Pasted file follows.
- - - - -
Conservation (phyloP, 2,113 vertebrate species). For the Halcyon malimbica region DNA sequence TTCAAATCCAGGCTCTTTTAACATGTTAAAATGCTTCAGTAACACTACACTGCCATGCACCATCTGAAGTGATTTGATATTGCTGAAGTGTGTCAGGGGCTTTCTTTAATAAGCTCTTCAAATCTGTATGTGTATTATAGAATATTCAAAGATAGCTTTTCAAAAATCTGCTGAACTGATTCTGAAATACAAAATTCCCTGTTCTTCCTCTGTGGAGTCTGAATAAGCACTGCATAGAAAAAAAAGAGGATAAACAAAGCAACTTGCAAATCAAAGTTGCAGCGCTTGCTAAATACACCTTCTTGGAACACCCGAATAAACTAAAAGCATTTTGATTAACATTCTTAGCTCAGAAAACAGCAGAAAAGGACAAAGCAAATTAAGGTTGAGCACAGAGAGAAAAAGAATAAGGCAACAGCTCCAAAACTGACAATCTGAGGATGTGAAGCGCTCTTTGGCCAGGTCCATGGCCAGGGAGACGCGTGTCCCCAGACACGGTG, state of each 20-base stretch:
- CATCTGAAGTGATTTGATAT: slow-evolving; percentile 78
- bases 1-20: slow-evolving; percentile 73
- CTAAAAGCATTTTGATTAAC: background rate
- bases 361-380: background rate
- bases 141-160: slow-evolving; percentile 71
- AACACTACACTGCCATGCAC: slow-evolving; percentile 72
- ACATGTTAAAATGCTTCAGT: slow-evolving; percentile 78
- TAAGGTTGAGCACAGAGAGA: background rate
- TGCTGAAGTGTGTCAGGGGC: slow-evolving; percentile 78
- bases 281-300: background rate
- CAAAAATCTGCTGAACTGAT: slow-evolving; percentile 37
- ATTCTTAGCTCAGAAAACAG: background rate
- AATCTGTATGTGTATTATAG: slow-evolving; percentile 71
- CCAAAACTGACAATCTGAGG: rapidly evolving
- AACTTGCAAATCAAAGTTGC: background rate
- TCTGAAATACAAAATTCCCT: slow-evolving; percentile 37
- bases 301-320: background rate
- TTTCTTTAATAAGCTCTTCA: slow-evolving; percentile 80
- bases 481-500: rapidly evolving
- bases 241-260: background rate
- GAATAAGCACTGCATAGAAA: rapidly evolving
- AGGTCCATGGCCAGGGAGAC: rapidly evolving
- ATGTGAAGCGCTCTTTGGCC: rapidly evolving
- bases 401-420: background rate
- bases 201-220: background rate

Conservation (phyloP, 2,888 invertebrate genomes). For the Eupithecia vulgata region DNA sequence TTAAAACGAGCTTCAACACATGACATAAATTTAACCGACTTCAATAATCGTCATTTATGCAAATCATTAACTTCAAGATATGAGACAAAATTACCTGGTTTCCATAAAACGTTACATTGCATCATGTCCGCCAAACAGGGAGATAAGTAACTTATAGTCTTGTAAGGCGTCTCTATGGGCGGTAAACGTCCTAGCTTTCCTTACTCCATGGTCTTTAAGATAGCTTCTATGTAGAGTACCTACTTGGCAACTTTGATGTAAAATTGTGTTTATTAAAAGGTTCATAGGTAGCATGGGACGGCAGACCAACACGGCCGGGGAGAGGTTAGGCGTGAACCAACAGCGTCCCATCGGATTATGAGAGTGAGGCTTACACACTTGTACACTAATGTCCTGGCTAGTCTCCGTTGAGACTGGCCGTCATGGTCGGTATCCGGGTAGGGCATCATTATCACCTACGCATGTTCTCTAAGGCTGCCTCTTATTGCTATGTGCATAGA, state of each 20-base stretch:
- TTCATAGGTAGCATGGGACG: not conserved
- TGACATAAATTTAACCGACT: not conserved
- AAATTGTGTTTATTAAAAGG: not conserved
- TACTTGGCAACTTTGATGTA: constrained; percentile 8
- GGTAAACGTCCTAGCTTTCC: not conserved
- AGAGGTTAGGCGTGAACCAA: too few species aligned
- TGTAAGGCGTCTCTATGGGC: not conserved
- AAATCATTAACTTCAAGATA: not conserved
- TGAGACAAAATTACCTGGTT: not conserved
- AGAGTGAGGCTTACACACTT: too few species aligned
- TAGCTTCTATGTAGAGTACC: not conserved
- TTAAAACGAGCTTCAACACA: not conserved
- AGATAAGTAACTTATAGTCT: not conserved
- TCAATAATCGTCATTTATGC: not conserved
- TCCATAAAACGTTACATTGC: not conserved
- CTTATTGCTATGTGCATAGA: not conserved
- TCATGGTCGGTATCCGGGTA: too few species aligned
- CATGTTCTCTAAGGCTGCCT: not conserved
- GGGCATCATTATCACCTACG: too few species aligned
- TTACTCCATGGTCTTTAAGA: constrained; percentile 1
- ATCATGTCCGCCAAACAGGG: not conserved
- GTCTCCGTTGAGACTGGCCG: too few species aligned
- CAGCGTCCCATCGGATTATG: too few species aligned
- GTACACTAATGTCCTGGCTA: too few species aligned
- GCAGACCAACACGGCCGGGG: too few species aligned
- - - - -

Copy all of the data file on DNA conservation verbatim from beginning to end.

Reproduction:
Conservation (phyloP, 2,113 vertebrate species). For the Halcyon malimbica region DNA sequence TTCAAATCCAGGCTCTTTTAACATGTTAAAATGCTTCAGTAACACTACACTGCCATGCACCATCTGAAGTGATTTGATATTGCTGAAGTGTGTCAGGGGCTTTCTTTAATAAGCTCTTCAAATCTGTATGTGTATTATAGAATATTCAAAGATAGCTTTTCAAAAATCTGCTGAACTGATTCTGAAATACAAAATTCCCTGTTCTTCCTCTGTGGAGTCTGAATAAGCACTGCATAGAAAAAAAAGAGGATAAACAAAGCAACTTGCAAATCAAAGTTGCAGCGCTTGCTAAATACACCTTCTTGGAACACCCGAATAAACTAAAAGCATTTTGATTAACATTCTTAGCTCAGAAAACAGCAGAAAAGGACAAAGCAAATTAAGGTTGAGCACAGAGAGAAAAAGAATAAGGCAACAGCTCCAAAACTGACAATCTGAGGATGTGAAGCGCTCTTTGGCCAGGTCCATGGCCAGGGAGACGCGTGTCCCCAGACACGGTG, state of each 20-base stretch:
- CATCTGAAGTGATTTGATAT: slow-evolving; percentile 78
- bases 1-20: slow-evolving; percentile 73
- CTAAAAGCATTTTGATTAAC: background rate
- bases 361-380: background rate
- bases 141-160: slow-evolving; percentile 71
- AACACTACACTGCCATGCAC: slow-evolving; percentile 72
- ACATGTTAAAATGCTTCAGT: slow-evolving; percentile 78
- TAAGGTTGAGCACAGAGAGA: background rate
- TGCTGAAGTGTGTCAGGGGC: slow-evolving; percentile 78
- bases 281-300: background rate
- CAAAAATCTGCTGAACTGAT: slow-evolving; percentile 37
- ATTCTTAGCTCAGAAAACAG: background rate
- AATCTGTATGTGTATTATAG: slow-evolving; percentile 71
- CCAAAACTGACAATCTGAGG: rapidly evolving
- AACTTGCAAATCAAAGTTGC: background rate
- TCTGAAATACAAAATTCCCT: slow-evolving; percentile 37
- bases 301-320: background rate
- TTTCTTTAATAAGCTCTTCA: slow-evolving; percentile 80
- bases 481-500: rapidly evolving
- bases 241-260: background rate
- GAATAAGCACTGCATAGAAA: rapidly evolving
- AGGTCCATGGCCAGGGAGAC: rapidly evolving
- ATGTGAAGCGCTCTTTGGCC: rapidly evolving
- bases 401-420: background rate
- bases 201-220: background rate

Conservation (phyloP, 2,888 invertebrate genomes). For the Eupithecia vulgata region DNA sequence TTAAAACGAGCTTCAACACATGACATAAATTTAACCGACTTCAATAATCGTCATTTATGCAAATCATTAACTTCAAGATATGAGACAAAATTACCTGGTTTCCATAAAACGTTACATTGCATCATGTCCGCCAAACAGGGAGATAAGTAACTTATAGTCTTGTAAGGCGTCTCTATGGGCGGTAAACGTCCTAGCTTTCCTTACTCCATGGTCTTTAAGATAGCTTCTATGTAGAGTACCTACTTGGCAACTTTGATGTAAAATTGTGTTTATTAAAAGGTTCATAGGTAGCATGGGACGGCAGACCAACACGGCCGGGGAGAGGTTAGGCGTGAACCAACAGCGTCCCATCGGATTATGAGAGTGAGGCTTACACACTTGTACACTAATGTCCTGGCTAGTCTCCGTTGAGACTGGCCGTCATGGTCGGTATCCGGGTAGGGCATCATTATCACCTACGCATGTTCTCTAAGGCTGCCTCTTATTGCTATGTGCATAGA, state of each 20-base stretch:
- TTCATAGGTAGCATGGGACG: not conserved
- TGACATAAATTTAACCGACT: not conserved
- AAATTGTGTTTATTAAAAGG: not conserved
- TACTTGGCAACTTTGATGTA: constrained; percentile 8
- GGTAAACGTCCTAGCTTTCC: not conserved
- AGAGGTTAGGCGTGAACCAA: too few species aligned
- TGTAAGGCGTCTCTATGGGC: not conserved
- AAATCATTAACTTCAAGATA: not conserved
- TGAGACAAAATTACCTGGTT: not conserved
- AGAGTGAGGCTTACACACTT: too few species aligned
- TAGCTTCTATGTAGAGTACC: not conserved
- TTAAAACGAGCTTCAACACA: not conserved
- AGATAAGTAACTTATAGTCT: not conserved
- TCAATAATCGTCATTTATGC: not conserved
- TCCATAAAACGTTACATTGC: not conserved
- CTTATTGCTATGTGCATAGA: not conserved
- TCATGGTCGGTATCCGGGTA: too few species aligned
- CATGTTCTCTAAGGCTGCCT: not conserved
- GGGCATCATTATCACCTACG: too few species aligned
- TTACTCCATGGTCTTTAAGA: constrained; percentile 1
- ATCATGTCCGCCAAACAGGG: not conserved
- GTCTCCGTTGAGACTGGCCG: too few species aligned
- CAGCGTCCCATCGGATTATG: too few species aligned
- GTACACTAATGTCCTGGCTA: too few species aligned
- GCAGACCAACACGGCCGGGG: too few species aligned